By Beth Deitchman
“What if I told you the reality you know is one of many?”
This is the question posed to Dr. Stephen Strange (Benedict Cumberbatch) by the Ancient One (Tilda Swinton) in Marvel Studios’ Doctor Strange, opening in theaters on November 4. Strange, a world-famous neurosurgeon, has journeyed to a mysterious enclave, Kamar-Taj, on a quest to heal his hands after suffering a career-ending injury in a horrific car accident. He soon learns, though, that Kamar-Taj is also the front line of battle against dark forces bent on destroying the reality he knows.
Director Scott Derrickson was drawn to the mysticism in Doctor Strange’s story when he first read the Marvel comics, and he took the science of alternate dimensions very seriously as he prepared to direct the film. But, he explains, “In Doctor Strange magic is magic. And what makes magic ‘magic’ is that it goes beyond mere scientific understanding. What makes mysticism ‘mysticism’ is that it transcends our categories, and our ability to assimilate through knowledge, that which is scientific, factual, and provable. I ascribe to the idea that mysticism is not the absence of reality, but the presence of more reality than we can comprehend.”
Derrickson enlisted the help of Science Consultant Adam Frank to envision what the parallel dimensions, alternate dimensions, and multiverse of Doctor Strange could look and feel like. Frank is a professor of astrophysics at the University of Rochester, a regular on-air commentator for National Public Radio’s All Things Considered, and a science contributor to The New York Times. But this self-described “evangelist of science” is also a fanboy, going back to his youth. “I can still picture the corner store where I’d go every week to get that week’s new issues of Marvel comics,” he tells D23. Who was Frank’s favorite Marvel Super Hero? “In both the comic books and in film it’s Star-Lord. I read the fifth issue [of Guardians of the Galaxy] when I was 16 and the drawings in it were so beautiful. And then when the Star-Lord movie came out it was so funny. Up and down the block, Star-Lord is my man!”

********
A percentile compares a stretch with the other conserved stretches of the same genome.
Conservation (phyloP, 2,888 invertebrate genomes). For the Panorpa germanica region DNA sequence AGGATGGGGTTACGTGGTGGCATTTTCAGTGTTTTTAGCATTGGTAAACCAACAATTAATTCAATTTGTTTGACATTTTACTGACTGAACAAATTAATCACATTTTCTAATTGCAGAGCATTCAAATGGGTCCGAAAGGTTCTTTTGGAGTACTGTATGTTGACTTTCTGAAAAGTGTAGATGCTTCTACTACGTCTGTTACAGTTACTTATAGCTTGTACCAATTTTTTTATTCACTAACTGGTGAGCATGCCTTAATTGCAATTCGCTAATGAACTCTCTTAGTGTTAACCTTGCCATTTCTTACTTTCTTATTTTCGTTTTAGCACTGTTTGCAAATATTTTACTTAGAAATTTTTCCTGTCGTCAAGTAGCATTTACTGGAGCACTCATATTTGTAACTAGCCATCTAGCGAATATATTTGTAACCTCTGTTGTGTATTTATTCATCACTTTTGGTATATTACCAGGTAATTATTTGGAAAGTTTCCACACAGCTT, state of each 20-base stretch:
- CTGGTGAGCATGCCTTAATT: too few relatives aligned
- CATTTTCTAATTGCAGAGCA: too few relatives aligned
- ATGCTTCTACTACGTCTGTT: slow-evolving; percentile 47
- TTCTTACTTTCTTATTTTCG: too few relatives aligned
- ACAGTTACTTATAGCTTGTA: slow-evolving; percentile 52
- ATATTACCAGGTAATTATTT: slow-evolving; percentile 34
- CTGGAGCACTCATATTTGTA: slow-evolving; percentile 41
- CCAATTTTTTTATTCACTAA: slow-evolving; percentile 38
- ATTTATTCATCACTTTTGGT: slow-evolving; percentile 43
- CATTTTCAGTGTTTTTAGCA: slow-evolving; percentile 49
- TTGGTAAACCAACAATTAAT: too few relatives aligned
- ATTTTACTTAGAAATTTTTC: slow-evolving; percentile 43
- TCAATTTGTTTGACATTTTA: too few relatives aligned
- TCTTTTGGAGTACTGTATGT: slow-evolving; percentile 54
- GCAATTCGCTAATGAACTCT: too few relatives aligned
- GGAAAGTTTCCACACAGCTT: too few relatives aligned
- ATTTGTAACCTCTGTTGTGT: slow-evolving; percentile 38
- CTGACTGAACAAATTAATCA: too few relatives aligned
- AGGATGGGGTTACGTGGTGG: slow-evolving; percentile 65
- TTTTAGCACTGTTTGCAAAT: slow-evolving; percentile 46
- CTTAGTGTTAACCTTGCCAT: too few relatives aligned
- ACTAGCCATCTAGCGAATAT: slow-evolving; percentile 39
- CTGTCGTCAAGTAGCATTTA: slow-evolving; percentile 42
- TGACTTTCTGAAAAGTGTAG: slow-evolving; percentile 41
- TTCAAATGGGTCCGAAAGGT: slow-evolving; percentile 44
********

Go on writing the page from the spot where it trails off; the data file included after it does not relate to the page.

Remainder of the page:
The scientist and the filmmaker discussed both scientific theory and philosophical concepts. “We talked about the science of things like the multiverse, [the idea] that there are multiple universes of which ours is just one, and these other universes can have completely different rules, completely different laws,” Frank says. “But this was a movie where philosophy mattered a great deal as well.”
Doctor Strange explores the complex nature of the mind, the idea that the mind serves as a gateway to what Frank refers to as “a whole range of really interesting questions about the fundamental nature of the universe.” Many of these questions are yet to be answered by science, but Frank observes, “The movie used the science to sort of unpack the possibility of other dimensions and other kinds of universes.”
This respect for science is something Frank has admired throughout the Marvel Cinematic Universe. “They have been building, piece by piece, this very coherent, very consistent universe that respects science, respects the process of science. Tony Stark is a scientist. Bruce Banner is a scientist. S.H.I.E.L.D. gets all these groovy toys through science. So they respect science and then build out of it, expand from what we know and use it to create this very interesting fictional world,” he says, speaking like the true fan he is.
“Let’s take the development of Ultron [in Marvel’s Avengers: Age of Ultron]—a malicious artificial intelligence. We’re getting very close to that, potentially,” Frank points out, adding, “There’s lots of huge questions about this, but if there’s anything that’s bearing down on us and has significant issues we’re going to have to address it is intelligent machines.”
When asked whether a real-life team of Avengers might assemble in our midst, Frank is more circumspect. “The military already has strength-enhancing, augmenting suits, so that kind of technology is not so crazy far away. We have not figured out how to violate the laws of physics in terms of flying, so the Helicarriers from The Avengers—getting something that big to fly—I don’t think that’s going to happen any time soon. But when it comes to being able to make micro machines—machines the size of a cell—that is really where a huge amount of our advances are coming. So some of the things you see in Agents of S.H.I.E.L.D., some of those technologies, I can imagine that we’re working our way toward that when it comes to artificial intelligence and surveillance and things like that.”
So while Super Heroes and villains alike can still exercise caution on screen, we common folks need not worry about laser death rays or things that can lift giant aircraft carrier-size objects. Frank assures us, “We just don’t have the handle on those kinds of laws of physics.”
But, he says, “Anything that’s involved with manipulation of genes, we’re making both amazing and scary progress on that. That kind of goes to the mutant thing. Are you going to get a mutant who can fly? No. Are you going to get a mutant who can control the weather? No. But are we going to get to the point where we can control genetics to the point where maybe we’re going to be able to make people who are somewhat faster? Or live longer or have better eyesight or are more intelligent?” That, Frank says, is within the realm of possibility.
“Forget everything you think you know,” the Ancient One admonishes Doctor Strange in the film, which marks the first—but hopefully not the last time the worlds of magic and science collide in the Marvel Cinematic Universe.
“Regardless of what you believe, you can be a complete naturalist and a complete materialist skeptic and you’re going to want stories that make the world feel magical and mystical and filled with unknown realities,” Derrickson says. “Those are good stories. Those are good tales for everybody.”